Monday, June 18, 2018

SACRAMENTO – Assemblymember Ash Kalra (D-San Jose) and Assemblymembers Joaquin Arambula (D-Fresno), Richard Bloom (D-Santa Monica), Rob Bonta (D-Oakland), David Chiu (D-San Francisco), Kansen Chu (D-Milpitas), Laura Friedman (D-Burbank), Lorena Gonzalez-Fletcher (D-San Diego), Reginald Byron Jones-Sawyer, Sr. (D-Los Angeles), and Eloise Reyes (D-San Bernardino) this morning commenced a 50-hour fast in honor and recognition of the 50th Anniversary of the Poor People’s Campaign.

Organized in 1968 by Dr. Martin Luther King, Jr., and the Southern Christian Leadership Conference, the Poor People’s Campaign, also known as the Poor People’s March on Washington, was a multiracial effort to gain economic justice for poor people in the United States. After King’s assassination, his close friend and mentor Ralph Abernathy took over the leadership of the campaign. The largest gathering of the Poor People’s Campaign occurred on Solidarity Day, June 19, 1968, or “Juneteenth,” with an estimated crowd of 50,000 to 100,000.

In honor of Solidarity Day, the Assemblymembers will commit to a fast whereby they will abstain from all food and beverages, with the exception of water, for 50 hours starting at 8 a.m. on Monday, June 18, until 10 a.m. on Wednesday, June 20. The Assemblymembers’ fast is a small way of paying homage to the significance of the call to action for poor people across the nation, 50 years ago. The fast is also an acknowledgment of the need to continue to fight for economic justice for all Americans during this time of extreme income inequality and rapidly growing rates of poverty. The idea of a fast was sparked by Assemblymember Ash Kalra, the first Indian-American to serve in the California legislature, as a nod to the common practice of hunger strikes employed as a form of nonviolent civil disobedience.

“As the economic success of California continues to be a shining example across the nation and world, there is no doubt that there is much more work yet to do in order to ensure the rising tide of wealth lifts all families so that they may attain the basic necessities for human survival: adequate food, reliable shelter, affordable healthcare, and living wage jobs,” said Assemblymember Kalra. “As legislators fighting for economic justice in the halls of power, we all too often face fierce opposition from moneyed interests who prefer the status quo of continuing economic injustice rather than committing to the shared sacrifice that is required of all of us to create a sustainable society so that future generations can prosper.”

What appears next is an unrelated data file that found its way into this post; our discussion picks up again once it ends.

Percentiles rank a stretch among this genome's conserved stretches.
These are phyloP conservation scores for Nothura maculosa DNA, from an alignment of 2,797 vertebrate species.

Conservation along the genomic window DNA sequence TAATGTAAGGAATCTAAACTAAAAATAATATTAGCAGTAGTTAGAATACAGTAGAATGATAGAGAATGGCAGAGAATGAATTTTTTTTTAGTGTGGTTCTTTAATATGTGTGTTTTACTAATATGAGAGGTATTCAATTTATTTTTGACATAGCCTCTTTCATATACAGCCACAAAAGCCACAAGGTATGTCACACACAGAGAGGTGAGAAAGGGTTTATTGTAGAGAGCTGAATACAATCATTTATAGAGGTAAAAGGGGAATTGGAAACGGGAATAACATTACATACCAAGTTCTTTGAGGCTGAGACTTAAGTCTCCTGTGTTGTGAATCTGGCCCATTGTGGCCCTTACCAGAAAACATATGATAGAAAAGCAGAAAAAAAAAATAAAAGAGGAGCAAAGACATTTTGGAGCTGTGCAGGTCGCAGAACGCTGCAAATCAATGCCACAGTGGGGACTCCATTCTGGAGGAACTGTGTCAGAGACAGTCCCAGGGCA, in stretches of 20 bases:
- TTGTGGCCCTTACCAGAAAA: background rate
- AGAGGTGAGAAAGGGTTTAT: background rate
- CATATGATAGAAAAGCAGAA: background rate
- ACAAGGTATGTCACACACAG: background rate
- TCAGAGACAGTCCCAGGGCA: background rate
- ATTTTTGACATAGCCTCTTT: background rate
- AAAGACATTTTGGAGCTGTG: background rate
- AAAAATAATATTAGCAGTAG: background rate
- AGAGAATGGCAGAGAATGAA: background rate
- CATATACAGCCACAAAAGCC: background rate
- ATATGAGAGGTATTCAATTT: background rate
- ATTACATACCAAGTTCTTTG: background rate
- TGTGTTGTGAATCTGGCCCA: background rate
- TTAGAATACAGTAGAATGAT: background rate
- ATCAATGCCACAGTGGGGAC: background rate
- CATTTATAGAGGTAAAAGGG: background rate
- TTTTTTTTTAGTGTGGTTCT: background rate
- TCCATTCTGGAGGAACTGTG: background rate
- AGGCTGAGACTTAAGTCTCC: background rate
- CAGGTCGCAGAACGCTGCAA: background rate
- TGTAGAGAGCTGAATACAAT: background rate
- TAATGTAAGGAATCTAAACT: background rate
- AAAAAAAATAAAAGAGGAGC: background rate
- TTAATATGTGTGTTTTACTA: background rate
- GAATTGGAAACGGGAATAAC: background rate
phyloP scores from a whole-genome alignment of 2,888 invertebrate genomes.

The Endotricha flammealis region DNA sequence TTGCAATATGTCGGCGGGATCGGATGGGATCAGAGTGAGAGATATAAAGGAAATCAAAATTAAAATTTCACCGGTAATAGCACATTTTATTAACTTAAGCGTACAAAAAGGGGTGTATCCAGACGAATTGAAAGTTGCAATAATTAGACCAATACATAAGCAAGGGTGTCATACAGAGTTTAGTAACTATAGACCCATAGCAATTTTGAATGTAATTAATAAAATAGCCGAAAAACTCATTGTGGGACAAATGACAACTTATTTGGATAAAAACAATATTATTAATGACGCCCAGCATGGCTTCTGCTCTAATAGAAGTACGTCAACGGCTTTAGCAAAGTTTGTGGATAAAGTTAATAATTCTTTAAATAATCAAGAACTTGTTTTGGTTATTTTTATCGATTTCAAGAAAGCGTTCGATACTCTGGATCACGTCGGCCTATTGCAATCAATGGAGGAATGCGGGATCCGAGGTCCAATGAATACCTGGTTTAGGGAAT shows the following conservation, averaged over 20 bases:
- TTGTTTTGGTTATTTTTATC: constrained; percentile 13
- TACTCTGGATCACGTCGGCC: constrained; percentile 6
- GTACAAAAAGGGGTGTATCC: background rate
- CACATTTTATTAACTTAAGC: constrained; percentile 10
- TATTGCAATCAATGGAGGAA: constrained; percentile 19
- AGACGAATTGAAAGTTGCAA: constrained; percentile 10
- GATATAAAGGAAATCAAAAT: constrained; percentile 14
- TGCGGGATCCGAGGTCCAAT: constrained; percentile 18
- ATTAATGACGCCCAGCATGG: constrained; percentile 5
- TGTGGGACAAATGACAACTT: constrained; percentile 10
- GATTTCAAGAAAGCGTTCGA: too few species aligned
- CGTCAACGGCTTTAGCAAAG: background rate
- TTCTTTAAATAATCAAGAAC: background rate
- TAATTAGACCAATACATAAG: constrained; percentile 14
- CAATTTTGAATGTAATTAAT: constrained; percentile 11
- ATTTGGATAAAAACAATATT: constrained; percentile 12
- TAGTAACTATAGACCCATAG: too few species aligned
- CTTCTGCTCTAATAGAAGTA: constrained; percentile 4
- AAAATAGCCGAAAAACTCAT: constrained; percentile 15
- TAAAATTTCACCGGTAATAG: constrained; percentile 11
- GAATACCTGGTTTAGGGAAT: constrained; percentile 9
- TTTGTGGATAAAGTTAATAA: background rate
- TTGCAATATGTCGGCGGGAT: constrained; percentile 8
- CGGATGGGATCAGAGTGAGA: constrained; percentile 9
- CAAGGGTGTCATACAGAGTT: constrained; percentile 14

The Poor People’s Campaign of 1968 demanded an Economic Bill of Rights with five planks that included amongst them a meaningful job at a living wage, as well as access to land and capital. The Assemblymembers, in fasting, also pay their respects to the 2018 Poor People’s Campaign that has led a national effort to bring attention to our continued struggle for economic justice for all. 

What participating Assemblymembers are saying:

Assemblymember Dr. Joaquin Arambula (D-Fresno)

“I think it is important for us to show support for the important work being done by the Poor People’s Campaign. We need to continue working to address poverty and the impact it has on health care, education, housing and the economy.  This week’s fast is a reminder that after 50 years, there is still much more ground to be gained to improving the lives of all Californians.”

Assemblymember Rob Bonta (D-Oakland)

“Every day in California, families are experiencing hunger, homelessness, and other devastating impacts of poverty.  Children don’t know if the next day will bring a healthy meal or they’ll go to bed hungry.  It’s not right.  California can do better.  In a state with California’s incredible wealth, we all can and must do more to reverse this growing economic disparity. This 50-hour fast is a small sacrifice to send a giant message that every Californian deserves the opportunity to have food, shelter, and other basic human rights.”

Assemblymember David Chiu (D-San Francisco)

“It is no secret that economic inequality is growing in our state and our country. On the 50th Anniversary of the Poor People's Campaign, I look forward to highlighting with my colleagues the many areas in which we need to do more to ensure all Californians can make it in our state--from a living wage to health care to affordable housing."

Assemblymember Kansen Chu (D-Milpitas)

“I am honored to be joining my colleagues in solidarity to highlight the injustice and inequity that many families across the nation still face.  It is heartening for me to serve in California with my fellow legislators that are so committed to continuing our work to balance the scale for all.”

Assemblymember Lorena Gonzalez Fletcher (D-San Diego)

“The broader issues of poverty, racism and environmental damage that brought us the Poor People’s Campaign 50 years ago are still at the forefront today. We can’t become complacent.”

Assemblymember Reginald Byron Jones-Sawyer, Sr (D-Los Angeles)

As Chairperson of the Progressive Caucus, I think it is important to show solidarity on issues that bring us together as a caucus.  While California was recently identified as the fifth largest economy in the world, we must remember that economic injustice remains a challenge for many of the people we represent.  Fasting together helps us to be mindful that there is hunger among our constituents despite California’s successful economy